You Gotta Listen To These Two

Driving home from our auto mechanic shop (notable not only for its brisk service, but also for being run entirely by first-generation immigrants, which is rare in that business) yesterday, I heard two new songs on the radio that made a big impression on me. More exactly, the two singers amazed me, each in their own way.

Antony and the Johnson’s “Shake that Devil” is completely eerie. It’s bleak science fictiony avantgarde roots blues. I’d heard Antony before as guest vocalist on Current 93’s otherworldly 2006 album Black Ships Ate the Sky, and this is even weirder. Beautiful!

“Shake that Devil” was on an alternative college station. The other impressive singer, though very unlike Antony, also works in the Afro-American tradition. I heard her on NRJ, a highly commercial R&B station, and I was amazed by the raw power and emotion of Beyoncé Knowles’s “If I Were A Boy”. The song isn’t very well produced, having this sleepy “woah-oh” backing harmony ripped off from Joan Osbourne, but the singer’s really the business. No over-slick controlled R&B wailing here, she grabs you by the heart.

To round the entry off, here’s Antony and his Johnsons covering Beyoncé’s “Crazy in Love” at a gig in Sweden in 2007.


8 thoughts on “You Gotta Listen To These Two

    Protecting Your Rights on the Internet
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    Hi Martin,

    On behalf of Rough Trade / Beggars Digital, Secretly Canadian and Antony & The Jonsons, many thanks for plugging “The Crying Light” (street date 21st January) … .. thanks, also, on behalf of the labels and artist for not posting any pirate links to unreleased (studio) material and, if you / your readers want good quality, non-pirated, preview tracks, “Another World” is available for fans and bloggers to link to / post / host etc via the artist’s MySpace … .. check-out and for details on “The Crying Light” and the artist’s 2008/09 shows … .. you can also view official A&TJ videos at and, for details of further preview material and pre-release promotions, keep an eye on these official sources.

    Thanks again for your plug.




  2. I love Johnson’s “Shake that Devil”! It’s Jim Morrison on a downward spiral suddenly meets the lyrical musing of Otis Redding and the orchestral sound of Miles Davis’ “Birth of the Cool”. I thought I was absolutely going to hate it the first minute 30, and then poooooooowww! What a wallop!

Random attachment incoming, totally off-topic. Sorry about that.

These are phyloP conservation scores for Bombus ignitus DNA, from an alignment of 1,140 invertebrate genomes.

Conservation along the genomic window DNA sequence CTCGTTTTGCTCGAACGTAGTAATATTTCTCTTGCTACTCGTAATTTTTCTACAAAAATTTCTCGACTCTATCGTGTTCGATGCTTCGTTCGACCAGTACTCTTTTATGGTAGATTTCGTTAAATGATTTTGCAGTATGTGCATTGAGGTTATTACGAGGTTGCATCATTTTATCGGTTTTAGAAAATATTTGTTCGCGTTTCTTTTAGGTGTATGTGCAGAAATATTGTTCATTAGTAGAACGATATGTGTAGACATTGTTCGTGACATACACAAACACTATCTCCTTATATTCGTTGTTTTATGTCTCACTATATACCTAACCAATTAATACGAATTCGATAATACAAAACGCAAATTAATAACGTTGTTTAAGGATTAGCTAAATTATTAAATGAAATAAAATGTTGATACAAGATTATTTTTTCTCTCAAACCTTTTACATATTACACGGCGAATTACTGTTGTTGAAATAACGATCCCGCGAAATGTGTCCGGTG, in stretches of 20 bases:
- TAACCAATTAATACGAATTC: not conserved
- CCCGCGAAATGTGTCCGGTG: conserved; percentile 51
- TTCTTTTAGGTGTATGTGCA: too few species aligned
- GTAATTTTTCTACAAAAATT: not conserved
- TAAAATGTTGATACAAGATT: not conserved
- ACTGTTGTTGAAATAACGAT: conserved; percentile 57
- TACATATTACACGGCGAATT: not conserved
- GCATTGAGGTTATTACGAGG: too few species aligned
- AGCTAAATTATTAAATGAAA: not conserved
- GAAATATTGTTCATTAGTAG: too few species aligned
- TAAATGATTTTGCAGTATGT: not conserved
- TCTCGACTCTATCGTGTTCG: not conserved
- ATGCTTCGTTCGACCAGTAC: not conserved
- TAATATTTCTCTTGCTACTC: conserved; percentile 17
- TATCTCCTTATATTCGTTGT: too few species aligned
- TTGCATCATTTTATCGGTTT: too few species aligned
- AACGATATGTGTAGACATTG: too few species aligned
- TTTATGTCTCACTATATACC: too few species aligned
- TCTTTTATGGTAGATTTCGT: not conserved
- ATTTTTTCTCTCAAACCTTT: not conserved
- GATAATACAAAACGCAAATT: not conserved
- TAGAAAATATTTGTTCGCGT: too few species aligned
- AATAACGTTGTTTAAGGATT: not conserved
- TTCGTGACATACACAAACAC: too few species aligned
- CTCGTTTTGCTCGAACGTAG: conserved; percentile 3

3. Beyoncé sells millions of a carbon copy of the much better and infinitely less annoying Joan Osbourne original, whilst record company executives demand rights to prosecute suspected file sharers on suspicion alone and western governments comply.


  4. Well, if we’re not gonna let musicians steal stuff off of each other, then we can’t let Antony sing the blues. To my ear, the Beyoncé song is new though the arrangement is stolen — and a poor choice too. She sings great.

    The file-sharer crackdowns are the death throes of a dying industry, comparable to when weaver mobs smashed the first mechanical looms.


  5. I think you’re absolutely right about the death of the music industry as we know it coming soon. The likes of Lars Ulrich, who headed some of the earliest attacks on the file-sharer technology, will not have thwarted the progress of this advancement.
    I think of the fact that my children have never seen an audio tape, let alone a record on vinyl or an 8-track tape. Even when I was in college I carried a milkcrate of my Smiths and Morrissey vinyl around to other dorm rooms of kids with better systems than I had. Now you can download digital quality music onto an i-pod, mp3 player, or phone and carry almost 100 milkcrates of music around with you. The box of audio tapes I had for riding in the car, “cruising” or whatever you might have called it was as big as the back seat. Lars Ulrich and the other members of this contemporary weaver mob will just have to settle for multi-million dollar Contemporary Art collection instead of multi-billion dollar ones. I feel almost as bad for them as I do for the executives of GM, Chrysler, and Ford who came in their seperate private jets to beg the Federal Governement for a bailout for the industry. Eventually one comes to see that the reason some people and industries are so bloated is because they are actually dead, problem is they just don’t know it yet.


  6. Most anybody today can afford home studio equipment that’s better than what the Beatles had. There’s nothing to say that musicians (or record companies) have the right to be able to become insanely wealthy doing their thing. Great new music will still be made in great quantities when the day comes that nobody can make a living as a recording artist only any more.


  7. Oh me oh my! Those POOR, poor recording companies! Back in my days — ancient times, I realize — those of us who were too poor to buy our favorite artists’ records used ancient technology known as audiotapes to tape the stuff they played on the radio. Fancy that! Yup, there’s always been a way to get around paying top dollar to the big dogs. Somehow, they manage to keep going in spite of it. You know what they did back in my 104-year-old granny’s day? They just learned to sing the songs and bought absolutely nuthin’. Couldn’t afford to. Sorry, guys, there’s just no way you can force folks to afford to buy stuff they just love, when they got no money for rent and food.


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